Anglo-French Relations The Cloak of Secrecy A personal voyage of detection



An Instrument of French Foreign Policy: The Secret Treaty of Dover

4.4.1677 from Paris – reminding of the prodigious advantages that have come to the French King from King Charles’s neutrality, and is at the same time informed that the most absurd misconceptions prevail in France at the magnitude of the English king’s reward for the inactivity that benefits the Crown of France so enormously: ‘I am sure that there is not a man in France, except the French ministers that know the contrary, that does not conclude that our Master for his neutrality has every year subsidies to the value of three or four millions. I am sure it is worth three times that to the French King… I will be answerable you will find it as true that, when our Master shall think fit to insist upon it, he may have from the French money or moneys worth to put him considerably at ease in his own affaires. It is in my post, my lord to tell you what may be.’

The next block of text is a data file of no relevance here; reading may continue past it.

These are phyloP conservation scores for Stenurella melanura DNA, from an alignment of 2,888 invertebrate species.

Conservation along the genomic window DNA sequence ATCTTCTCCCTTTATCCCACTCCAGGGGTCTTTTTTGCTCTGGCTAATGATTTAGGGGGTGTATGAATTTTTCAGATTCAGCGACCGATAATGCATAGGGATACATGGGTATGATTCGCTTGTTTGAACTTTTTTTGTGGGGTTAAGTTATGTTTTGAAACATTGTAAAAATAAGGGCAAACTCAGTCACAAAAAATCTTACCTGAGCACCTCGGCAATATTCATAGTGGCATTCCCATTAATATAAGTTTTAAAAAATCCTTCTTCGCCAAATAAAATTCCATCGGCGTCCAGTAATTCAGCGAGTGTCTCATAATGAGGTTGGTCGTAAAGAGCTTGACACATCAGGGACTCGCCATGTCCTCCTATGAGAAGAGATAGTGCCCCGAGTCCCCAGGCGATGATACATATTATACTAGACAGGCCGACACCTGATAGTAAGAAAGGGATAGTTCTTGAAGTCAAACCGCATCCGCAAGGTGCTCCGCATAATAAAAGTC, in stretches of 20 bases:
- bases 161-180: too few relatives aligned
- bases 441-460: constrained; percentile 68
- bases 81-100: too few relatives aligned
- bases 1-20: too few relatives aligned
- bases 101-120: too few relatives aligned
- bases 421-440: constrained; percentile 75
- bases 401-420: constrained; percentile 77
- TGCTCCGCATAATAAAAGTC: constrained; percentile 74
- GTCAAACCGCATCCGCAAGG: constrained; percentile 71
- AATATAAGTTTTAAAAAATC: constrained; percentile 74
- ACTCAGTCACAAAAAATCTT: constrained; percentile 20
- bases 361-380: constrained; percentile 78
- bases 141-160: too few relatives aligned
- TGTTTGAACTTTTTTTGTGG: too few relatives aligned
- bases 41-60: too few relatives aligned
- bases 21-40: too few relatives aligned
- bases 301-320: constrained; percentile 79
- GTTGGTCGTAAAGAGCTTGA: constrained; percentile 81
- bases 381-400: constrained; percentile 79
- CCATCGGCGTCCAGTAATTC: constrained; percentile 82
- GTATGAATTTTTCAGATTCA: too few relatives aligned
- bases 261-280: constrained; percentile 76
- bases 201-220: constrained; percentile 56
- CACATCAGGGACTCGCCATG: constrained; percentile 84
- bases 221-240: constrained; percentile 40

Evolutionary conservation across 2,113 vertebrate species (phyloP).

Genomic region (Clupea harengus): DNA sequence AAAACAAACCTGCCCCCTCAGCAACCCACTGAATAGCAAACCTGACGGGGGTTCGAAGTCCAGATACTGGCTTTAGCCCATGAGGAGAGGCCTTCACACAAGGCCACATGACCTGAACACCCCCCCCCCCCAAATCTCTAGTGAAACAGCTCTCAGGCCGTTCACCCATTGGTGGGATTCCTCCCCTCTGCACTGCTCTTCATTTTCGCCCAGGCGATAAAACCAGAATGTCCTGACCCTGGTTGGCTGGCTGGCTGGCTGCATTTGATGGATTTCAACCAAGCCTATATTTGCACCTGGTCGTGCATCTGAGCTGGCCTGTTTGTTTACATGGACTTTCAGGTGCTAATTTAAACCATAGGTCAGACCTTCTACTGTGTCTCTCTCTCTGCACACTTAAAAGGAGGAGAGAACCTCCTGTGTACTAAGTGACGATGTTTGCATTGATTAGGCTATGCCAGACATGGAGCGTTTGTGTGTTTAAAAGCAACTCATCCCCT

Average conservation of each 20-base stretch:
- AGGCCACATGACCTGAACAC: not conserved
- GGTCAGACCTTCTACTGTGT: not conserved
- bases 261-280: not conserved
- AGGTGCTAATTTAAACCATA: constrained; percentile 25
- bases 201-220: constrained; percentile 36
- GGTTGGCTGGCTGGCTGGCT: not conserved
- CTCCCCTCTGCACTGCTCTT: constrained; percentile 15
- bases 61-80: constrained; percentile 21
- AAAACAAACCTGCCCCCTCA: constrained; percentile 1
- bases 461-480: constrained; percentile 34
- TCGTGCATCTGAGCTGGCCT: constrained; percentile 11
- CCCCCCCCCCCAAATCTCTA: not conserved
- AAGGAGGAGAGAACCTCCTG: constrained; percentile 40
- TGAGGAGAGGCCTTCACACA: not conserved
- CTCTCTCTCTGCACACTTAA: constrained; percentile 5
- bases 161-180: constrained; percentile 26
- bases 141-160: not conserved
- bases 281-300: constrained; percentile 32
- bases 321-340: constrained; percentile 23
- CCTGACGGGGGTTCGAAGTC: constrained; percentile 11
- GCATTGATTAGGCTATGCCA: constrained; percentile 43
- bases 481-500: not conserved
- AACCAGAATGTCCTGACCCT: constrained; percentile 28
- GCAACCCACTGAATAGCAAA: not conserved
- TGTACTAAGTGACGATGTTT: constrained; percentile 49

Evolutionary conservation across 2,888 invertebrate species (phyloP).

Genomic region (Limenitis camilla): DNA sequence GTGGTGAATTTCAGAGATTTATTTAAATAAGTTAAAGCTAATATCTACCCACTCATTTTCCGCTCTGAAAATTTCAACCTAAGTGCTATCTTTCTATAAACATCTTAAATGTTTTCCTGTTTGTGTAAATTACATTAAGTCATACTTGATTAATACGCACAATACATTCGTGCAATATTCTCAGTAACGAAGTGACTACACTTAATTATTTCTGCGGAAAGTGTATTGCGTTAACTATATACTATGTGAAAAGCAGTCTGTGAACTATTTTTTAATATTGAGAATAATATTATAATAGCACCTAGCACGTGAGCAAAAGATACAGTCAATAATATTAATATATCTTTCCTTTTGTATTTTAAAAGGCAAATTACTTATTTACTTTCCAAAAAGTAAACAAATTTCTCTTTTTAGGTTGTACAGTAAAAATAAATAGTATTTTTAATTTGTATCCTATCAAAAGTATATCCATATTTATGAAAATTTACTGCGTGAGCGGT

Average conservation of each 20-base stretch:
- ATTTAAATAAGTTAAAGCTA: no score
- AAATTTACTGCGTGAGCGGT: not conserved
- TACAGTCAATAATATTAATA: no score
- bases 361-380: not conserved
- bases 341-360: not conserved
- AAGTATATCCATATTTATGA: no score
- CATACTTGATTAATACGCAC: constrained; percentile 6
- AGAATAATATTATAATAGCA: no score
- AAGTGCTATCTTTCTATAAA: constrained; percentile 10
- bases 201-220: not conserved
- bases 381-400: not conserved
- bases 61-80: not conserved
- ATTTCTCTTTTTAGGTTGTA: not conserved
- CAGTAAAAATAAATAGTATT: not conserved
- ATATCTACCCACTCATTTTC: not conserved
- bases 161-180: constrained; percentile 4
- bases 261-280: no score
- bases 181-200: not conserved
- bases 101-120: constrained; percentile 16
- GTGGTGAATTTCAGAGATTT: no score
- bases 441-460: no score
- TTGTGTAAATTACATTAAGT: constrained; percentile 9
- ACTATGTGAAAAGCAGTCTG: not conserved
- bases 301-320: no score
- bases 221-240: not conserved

7.8.1677 from Paris – covering the 600,000 crowns offered by the French King and the higher price of 200,000L demanded by Montagu for Charles’ neutrality: ‘I have undertaken to give it for him that it will be impossible for the King my master to subsist and support his government with a less sum than 200,000 pounds sterling whilst the war shall last and to commence from the first of August… considering how hard it is to secure it and of that greater advantage the increase of the sum at present will be to our master’s affairs’.

12.8.1677 from Paris – with some indication of his shame at the business: ‘I congratulate very heartily with your Lordship that Mr Chiffinch is to be the French Treasurer. That office can never do you any good and may do you hurt. You may be confident of my secrecy about this whole affair, both for the King’s, your Lordship’s and my own sake, for it would be no popular nor creditable thing if it were known’.

He then writes with some irritation that Charles had directly involved himself in the negotiations indicating different terms to Courtin in London and hence undermining Montagu’s negotiations in Paris. That resolved he asks for 2,000 Louis d’or to distribute at his discretion to persons who have been or may be useful in removing difficulties in the way to a prompt and satisfactory settlement of this delicate business.

 
 

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